1996, R, 100 min. Directed by Wes Craven. Starring Drew Barrymore, Neve Campbell, Skeet Ulrich, David Arquette, Rose McGowan, Jamie Kennedy, Matthew Lillard, Courteney Cox.
REVIEWED By Marc Savlov, Fri., Dec. 20, 1996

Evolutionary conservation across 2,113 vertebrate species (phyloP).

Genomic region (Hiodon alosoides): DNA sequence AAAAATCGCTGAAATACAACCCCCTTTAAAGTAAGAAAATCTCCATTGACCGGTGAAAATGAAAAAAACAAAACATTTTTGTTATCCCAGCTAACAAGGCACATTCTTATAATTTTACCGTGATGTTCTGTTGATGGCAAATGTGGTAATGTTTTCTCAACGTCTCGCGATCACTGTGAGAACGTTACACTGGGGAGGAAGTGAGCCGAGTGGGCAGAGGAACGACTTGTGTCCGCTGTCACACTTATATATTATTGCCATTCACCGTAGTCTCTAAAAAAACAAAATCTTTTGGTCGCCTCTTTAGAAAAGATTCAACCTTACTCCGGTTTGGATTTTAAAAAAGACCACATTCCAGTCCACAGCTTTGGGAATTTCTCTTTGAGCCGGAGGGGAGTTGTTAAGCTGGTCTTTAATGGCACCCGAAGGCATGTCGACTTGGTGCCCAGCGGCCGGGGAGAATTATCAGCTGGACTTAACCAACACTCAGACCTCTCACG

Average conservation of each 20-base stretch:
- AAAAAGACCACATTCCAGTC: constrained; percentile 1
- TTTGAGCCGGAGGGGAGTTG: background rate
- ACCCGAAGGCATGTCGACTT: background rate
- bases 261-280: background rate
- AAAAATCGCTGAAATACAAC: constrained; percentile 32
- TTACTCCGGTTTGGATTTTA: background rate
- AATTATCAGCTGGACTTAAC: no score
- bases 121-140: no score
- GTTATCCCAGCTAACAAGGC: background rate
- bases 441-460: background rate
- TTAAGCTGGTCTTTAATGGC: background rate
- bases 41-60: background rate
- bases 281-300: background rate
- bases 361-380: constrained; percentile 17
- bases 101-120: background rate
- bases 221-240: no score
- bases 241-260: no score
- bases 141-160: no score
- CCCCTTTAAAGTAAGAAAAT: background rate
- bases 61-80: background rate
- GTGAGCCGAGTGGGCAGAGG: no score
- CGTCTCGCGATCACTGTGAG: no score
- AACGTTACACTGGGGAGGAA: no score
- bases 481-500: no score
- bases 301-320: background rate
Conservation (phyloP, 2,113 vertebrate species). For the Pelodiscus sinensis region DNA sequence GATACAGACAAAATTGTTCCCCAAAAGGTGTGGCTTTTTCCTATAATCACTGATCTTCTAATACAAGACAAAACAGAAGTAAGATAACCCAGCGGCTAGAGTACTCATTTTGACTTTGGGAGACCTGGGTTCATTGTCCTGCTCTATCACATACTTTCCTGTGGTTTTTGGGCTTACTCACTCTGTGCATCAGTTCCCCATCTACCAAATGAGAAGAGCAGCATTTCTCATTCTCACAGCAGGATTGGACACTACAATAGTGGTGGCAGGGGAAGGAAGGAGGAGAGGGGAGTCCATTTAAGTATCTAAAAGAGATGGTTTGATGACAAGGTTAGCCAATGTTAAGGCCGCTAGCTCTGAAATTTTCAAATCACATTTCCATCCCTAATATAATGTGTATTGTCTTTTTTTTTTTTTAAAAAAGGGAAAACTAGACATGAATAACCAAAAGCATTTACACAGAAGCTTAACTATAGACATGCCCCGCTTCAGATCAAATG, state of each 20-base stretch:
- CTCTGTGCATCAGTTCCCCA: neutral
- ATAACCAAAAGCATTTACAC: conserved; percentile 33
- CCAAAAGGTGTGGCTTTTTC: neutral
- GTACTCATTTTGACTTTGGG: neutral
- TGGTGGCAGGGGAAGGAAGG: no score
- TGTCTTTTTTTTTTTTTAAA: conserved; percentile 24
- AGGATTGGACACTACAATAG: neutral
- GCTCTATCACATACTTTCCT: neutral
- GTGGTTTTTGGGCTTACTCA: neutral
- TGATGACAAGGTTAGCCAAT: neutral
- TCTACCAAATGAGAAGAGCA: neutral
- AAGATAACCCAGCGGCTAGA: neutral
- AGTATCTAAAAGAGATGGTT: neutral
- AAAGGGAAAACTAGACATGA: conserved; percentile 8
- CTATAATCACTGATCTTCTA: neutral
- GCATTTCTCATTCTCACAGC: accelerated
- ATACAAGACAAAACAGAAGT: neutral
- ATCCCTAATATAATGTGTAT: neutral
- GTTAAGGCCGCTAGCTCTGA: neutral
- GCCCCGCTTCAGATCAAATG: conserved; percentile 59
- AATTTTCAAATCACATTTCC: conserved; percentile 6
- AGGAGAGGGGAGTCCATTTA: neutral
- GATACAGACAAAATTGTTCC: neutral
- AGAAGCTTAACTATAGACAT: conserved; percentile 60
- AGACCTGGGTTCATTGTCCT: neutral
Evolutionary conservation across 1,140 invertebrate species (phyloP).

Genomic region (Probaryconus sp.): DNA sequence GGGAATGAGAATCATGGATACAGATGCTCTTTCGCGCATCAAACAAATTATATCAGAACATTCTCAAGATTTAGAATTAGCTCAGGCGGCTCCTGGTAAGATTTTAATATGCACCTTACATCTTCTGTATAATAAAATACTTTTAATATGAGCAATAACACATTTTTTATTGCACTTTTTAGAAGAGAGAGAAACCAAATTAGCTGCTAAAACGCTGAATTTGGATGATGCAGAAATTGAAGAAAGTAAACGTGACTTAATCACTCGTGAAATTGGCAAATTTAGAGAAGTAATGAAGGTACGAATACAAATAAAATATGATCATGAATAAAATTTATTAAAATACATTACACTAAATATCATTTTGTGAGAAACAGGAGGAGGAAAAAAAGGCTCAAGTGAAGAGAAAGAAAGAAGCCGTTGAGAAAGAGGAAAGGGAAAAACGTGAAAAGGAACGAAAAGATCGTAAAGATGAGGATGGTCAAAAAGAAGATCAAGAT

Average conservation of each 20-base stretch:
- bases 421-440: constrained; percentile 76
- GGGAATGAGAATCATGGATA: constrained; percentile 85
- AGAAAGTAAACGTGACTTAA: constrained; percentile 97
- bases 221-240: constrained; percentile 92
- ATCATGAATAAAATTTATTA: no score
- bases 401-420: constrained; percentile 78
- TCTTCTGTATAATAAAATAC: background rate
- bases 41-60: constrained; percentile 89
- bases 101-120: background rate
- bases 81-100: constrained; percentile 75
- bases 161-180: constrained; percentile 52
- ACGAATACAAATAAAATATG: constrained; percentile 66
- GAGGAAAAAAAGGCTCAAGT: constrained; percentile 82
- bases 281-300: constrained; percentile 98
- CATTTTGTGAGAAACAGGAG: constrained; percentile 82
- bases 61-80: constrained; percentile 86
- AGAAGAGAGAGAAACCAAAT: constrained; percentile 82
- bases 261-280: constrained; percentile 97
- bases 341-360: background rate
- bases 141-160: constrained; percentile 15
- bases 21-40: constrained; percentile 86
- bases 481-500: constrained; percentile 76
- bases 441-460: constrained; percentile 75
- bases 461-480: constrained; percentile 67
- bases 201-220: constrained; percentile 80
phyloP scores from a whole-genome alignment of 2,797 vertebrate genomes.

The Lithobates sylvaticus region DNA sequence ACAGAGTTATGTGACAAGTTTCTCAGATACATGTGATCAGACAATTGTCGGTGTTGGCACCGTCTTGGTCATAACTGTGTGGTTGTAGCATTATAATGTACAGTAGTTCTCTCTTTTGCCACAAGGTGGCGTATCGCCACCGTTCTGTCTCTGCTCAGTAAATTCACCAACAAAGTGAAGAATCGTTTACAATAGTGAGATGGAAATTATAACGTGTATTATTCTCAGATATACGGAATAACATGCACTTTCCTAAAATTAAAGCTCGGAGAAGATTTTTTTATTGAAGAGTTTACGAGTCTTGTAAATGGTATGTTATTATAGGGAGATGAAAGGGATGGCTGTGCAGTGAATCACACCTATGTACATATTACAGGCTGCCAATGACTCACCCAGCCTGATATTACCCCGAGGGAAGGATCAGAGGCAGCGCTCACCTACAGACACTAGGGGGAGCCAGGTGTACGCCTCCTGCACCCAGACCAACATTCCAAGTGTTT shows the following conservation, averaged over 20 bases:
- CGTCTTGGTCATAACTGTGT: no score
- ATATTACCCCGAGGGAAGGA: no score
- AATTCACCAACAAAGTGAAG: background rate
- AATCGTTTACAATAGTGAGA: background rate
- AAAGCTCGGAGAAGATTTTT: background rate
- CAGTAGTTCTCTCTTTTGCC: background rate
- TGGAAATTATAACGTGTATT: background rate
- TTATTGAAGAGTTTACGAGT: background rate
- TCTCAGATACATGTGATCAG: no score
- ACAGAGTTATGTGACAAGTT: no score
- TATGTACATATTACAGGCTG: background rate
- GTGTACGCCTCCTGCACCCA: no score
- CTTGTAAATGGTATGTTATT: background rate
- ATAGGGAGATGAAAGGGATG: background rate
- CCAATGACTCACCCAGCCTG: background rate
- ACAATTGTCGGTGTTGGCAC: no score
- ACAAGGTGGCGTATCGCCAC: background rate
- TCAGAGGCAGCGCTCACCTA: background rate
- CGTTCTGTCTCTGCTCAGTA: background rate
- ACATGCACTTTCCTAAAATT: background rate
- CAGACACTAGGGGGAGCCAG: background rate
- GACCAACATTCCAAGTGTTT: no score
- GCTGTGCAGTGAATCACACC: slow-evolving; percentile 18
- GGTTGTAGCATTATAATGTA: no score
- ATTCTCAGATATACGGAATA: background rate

A triumphant return to form for Wes Craven, Scream is the kind of psychological slasher film for which horror fans have been waiting years. The stalk 'n' slash gorefests of the early to mid-Eighties may be a distant crimson glimmer in cinematic history, but most people who grew up with such unique also-rans as Terror Train, Happy Birthday to Me, Hell Night, and the Friday the 13th and Nightmare on Elm Street franchises will gleefully admit the role they played in their adolescence. Like a cultural watermark, those films (and many, many others) helped define teenagers in the Eighties just as surely as did Def Leppard, Stridex Pads, and pre-Jordan Nike footwear. They also prepped us for what not to do when being pursued by an axe-wielding maniac, but sadly, very few ever had the chance to put that knowledge to the test. Not so for the cast of Scream, Wes Craven's new horror film that playfully uses such movies of the past and their writ-in-stone lessons (never leave the house to check on a strange noise outside, never assume the psycho is really dead, never go in the basement if the lights have gone off, etc.) as pivot points in Craven's wonderfully self-reflexive plot. Neve Campbell plays Sidney, a young girl who, one year ago, lost her mother to a murderous maniac. Almost to the day, more body parts start popping up, but this time, it's her friends at Woodsboro High School who are the victims. The unnamed killer wears a cheap Halloween mask and queries his victims on horror-show etiquette via threatening phone calls before doing them in. It's up to Sidney and her clique of horror film buffs (among them the excellent Skeet Ulrich, looking very, very much like Johnny Depp in A Nightmare on Elm Street) to stay alive long enough to ID the madman before everyone's strung up and butchered like Yuletide hogs. That's the plot in a nutshell, but the real thrill in Scream comes from Craven's gleefully over-the-top plotting and nightmare psychology. One scene featuring a pair of small-town cops discussing the case out-Lynches David Lynch, and Craven's brilliant use of film-within-film-within-film is taken to new heights in the final reel as the surviving characters watch themselves watching John Carpenter's Halloween as they're being stalked, courtesy of a hidden video camera. Scream operates on so many levels at once that you could write a dissertation on it, but the real fun lies in the director's (and cast's) obvious love of the genre. Craven is obviously having a ball here, and it's impossible not to sit back and go grinning into this dark, gory ride.